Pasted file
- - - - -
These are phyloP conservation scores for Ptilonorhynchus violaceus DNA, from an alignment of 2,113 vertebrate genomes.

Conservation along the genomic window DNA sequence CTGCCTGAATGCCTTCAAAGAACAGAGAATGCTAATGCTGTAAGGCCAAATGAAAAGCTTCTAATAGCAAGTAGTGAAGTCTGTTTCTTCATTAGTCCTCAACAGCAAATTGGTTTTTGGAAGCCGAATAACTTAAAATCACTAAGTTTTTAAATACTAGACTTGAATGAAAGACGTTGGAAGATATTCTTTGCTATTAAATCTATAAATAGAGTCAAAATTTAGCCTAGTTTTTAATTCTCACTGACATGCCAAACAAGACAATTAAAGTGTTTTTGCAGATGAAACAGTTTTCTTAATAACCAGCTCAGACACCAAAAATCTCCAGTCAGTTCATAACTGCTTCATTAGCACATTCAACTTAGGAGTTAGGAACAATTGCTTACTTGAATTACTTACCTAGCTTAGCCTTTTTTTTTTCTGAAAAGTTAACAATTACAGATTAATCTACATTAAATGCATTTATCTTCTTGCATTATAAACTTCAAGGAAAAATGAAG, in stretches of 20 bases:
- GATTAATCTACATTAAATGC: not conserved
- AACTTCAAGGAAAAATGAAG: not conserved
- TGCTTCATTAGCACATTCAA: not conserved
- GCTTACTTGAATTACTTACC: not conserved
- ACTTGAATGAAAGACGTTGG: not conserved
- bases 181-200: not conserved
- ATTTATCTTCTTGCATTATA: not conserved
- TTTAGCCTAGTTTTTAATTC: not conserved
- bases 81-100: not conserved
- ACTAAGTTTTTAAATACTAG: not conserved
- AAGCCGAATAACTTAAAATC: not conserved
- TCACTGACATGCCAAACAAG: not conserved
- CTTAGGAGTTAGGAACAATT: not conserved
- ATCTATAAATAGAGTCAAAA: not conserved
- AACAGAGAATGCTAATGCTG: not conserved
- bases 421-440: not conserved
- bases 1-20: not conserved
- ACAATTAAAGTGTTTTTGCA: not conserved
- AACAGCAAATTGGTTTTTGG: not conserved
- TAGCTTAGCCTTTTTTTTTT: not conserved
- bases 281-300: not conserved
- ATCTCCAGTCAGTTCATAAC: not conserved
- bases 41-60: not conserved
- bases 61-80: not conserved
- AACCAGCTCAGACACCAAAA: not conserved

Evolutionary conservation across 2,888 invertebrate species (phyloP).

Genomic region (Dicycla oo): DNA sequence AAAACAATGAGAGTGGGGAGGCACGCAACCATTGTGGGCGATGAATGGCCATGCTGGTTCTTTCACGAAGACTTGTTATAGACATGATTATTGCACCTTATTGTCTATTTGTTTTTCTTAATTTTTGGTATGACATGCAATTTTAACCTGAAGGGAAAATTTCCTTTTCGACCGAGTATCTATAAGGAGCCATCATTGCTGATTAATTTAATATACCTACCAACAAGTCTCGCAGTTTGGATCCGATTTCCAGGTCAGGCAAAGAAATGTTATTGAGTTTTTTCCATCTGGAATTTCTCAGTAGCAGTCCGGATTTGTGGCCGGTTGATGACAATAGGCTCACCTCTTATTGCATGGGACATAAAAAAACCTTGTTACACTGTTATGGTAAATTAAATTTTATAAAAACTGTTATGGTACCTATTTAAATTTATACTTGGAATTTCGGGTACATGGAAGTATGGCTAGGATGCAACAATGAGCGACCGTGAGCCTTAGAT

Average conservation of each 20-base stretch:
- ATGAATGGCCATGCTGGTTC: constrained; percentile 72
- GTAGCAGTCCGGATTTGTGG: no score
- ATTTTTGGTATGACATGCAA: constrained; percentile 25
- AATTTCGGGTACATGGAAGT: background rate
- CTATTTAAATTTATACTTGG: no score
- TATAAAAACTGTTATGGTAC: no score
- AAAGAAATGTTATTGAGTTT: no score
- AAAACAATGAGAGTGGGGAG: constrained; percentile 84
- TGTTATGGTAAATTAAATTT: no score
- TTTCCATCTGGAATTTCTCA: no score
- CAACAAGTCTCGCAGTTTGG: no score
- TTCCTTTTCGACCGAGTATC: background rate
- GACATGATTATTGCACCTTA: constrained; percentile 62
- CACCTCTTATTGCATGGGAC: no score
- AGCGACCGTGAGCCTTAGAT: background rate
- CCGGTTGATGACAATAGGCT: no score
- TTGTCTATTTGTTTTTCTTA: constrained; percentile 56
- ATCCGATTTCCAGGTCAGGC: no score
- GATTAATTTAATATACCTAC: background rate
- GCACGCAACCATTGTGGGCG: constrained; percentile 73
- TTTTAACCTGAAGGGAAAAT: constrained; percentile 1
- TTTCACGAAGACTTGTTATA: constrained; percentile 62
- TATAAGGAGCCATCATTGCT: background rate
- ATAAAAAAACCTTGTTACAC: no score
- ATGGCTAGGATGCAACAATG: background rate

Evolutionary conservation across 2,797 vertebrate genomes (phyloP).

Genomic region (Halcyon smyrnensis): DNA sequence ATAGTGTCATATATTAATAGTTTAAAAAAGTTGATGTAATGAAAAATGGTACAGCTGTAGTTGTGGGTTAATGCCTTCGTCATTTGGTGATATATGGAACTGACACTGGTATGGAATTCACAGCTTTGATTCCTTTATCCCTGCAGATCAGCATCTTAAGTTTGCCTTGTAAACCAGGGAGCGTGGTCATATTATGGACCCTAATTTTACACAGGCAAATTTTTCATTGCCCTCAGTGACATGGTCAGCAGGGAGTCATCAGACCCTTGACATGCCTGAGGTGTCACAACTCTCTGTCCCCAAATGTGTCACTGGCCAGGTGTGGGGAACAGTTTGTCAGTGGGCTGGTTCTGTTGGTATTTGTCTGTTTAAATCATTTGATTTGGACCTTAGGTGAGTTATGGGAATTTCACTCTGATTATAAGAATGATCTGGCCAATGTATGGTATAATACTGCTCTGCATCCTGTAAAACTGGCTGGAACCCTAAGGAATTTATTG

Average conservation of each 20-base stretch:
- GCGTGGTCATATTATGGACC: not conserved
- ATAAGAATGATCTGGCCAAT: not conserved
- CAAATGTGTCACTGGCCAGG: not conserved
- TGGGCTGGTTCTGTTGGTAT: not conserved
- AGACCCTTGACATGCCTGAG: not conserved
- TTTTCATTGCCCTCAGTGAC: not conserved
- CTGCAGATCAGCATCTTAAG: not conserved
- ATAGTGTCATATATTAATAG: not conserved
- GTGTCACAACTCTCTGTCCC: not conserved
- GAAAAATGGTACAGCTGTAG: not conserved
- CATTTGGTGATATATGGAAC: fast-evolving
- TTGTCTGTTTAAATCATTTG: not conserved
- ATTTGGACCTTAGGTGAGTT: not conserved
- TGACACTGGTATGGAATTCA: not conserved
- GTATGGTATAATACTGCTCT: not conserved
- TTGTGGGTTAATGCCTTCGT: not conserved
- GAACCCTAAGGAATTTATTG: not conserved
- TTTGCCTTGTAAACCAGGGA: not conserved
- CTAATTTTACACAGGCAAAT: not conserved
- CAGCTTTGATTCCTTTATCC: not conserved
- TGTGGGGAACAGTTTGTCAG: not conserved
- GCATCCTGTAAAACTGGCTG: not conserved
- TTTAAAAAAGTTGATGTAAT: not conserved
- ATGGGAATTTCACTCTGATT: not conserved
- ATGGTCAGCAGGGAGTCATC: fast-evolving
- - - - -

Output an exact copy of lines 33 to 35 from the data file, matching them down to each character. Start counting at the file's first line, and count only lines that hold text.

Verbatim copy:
- ATTTTTGGTATGACATGCAA: constrained; percentile 25
- AATTTCGGGTACATGGAAGT: background rate
- CTATTTAAATTTATACTTGG: no score